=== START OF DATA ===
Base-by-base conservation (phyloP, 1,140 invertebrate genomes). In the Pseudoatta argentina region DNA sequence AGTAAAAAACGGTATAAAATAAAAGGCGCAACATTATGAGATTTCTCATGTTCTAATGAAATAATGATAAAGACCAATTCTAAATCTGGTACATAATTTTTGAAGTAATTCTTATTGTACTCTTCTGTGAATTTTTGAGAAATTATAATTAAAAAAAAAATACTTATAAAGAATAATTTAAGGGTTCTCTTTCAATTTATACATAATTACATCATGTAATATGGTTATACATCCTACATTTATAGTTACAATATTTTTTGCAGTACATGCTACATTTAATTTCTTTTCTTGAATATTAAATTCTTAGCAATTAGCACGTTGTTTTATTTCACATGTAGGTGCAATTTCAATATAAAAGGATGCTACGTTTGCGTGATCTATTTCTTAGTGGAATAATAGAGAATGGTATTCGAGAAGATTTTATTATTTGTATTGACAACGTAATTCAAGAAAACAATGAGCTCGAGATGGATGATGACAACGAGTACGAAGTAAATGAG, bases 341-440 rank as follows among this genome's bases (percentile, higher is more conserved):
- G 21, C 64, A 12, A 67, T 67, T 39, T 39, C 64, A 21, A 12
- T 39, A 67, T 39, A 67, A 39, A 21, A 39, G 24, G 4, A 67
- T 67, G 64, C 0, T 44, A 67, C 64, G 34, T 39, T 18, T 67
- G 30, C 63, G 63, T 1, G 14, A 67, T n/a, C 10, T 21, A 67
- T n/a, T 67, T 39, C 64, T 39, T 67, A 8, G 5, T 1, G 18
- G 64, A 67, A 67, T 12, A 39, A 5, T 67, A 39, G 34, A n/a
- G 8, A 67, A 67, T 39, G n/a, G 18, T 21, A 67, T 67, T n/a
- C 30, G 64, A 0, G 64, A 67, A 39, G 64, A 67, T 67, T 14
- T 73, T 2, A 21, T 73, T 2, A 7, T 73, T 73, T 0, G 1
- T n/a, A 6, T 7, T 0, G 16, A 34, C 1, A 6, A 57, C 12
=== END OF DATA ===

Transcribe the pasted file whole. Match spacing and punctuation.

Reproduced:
Base-by-base conservation (phyloP, 1,140 invertebrate genomes). In the Pseudoatta argentina region DNA sequence AGTAAAAAACGGTATAAAATAAAAGGCGCAACATTATGAGATTTCTCATGTTCTAATGAAATAATGATAAAGACCAATTCTAAATCTGGTACATAATTTTTGAAGTAATTCTTATTGTACTCTTCTGTGAATTTTTGAGAAATTATAATTAAAAAAAAAATACTTATAAAGAATAATTTAAGGGTTCTCTTTCAATTTATACATAATTACATCATGTAATATGGTTATACATCCTACATTTATAGTTACAATATTTTTTGCAGTACATGCTACATTTAATTTCTTTTCTTGAATATTAAATTCTTAGCAATTAGCACGTTGTTTTATTTCACATGTAGGTGCAATTTCAATATAAAAGGATGCTACGTTTGCGTGATCTATTTCTTAGTGGAATAATAGAGAATGGTATTCGAGAAGATTTTATTATTTGTATTGACAACGTAATTCAAGAAAACAATGAGCTCGAGATGGATGATGACAACGAGTACGAAGTAAATGAG, bases 341-440 rank as follows among this genome's bases (percentile, higher is more conserved):
- G 21, C 64, A 12, A 67, T 67, T 39, T 39, C 64, A 21, A 12
- T 39, A 67, T 39, A 67, A 39, A 21, A 39, G 24, G 4, A 67
- T 67, G 64, C 0, T 44, A 67, C 64, G 34, T 39, T 18, T 67
- G 30, C 63, G 63, T 1, G 14, A 67, T n/a, C 10, T 21, A 67
- T n/a, T 67, T 39, C 64, T 39, T 67, A 8, G 5, T 1, G 18
- G 64, A 67, A 67, T 12, A 39, A 5, T 67, A 39, G 34, A n/a
- G 8, A 67, A 67, T 39, G n/a, G 18, T 21, A 67, T 67, T n/a
- C 30, G 64, A 0, G 64, A 67, A 39, G 64, A 67, T 67, T 14
- T 73, T 2, A 21, T 73, T 2, A 7, T 73, T 73, T 0, G 1
- T n/a, A 6, T 7, T 0, G 16, A 34, C 1, A 6, A 57, C 12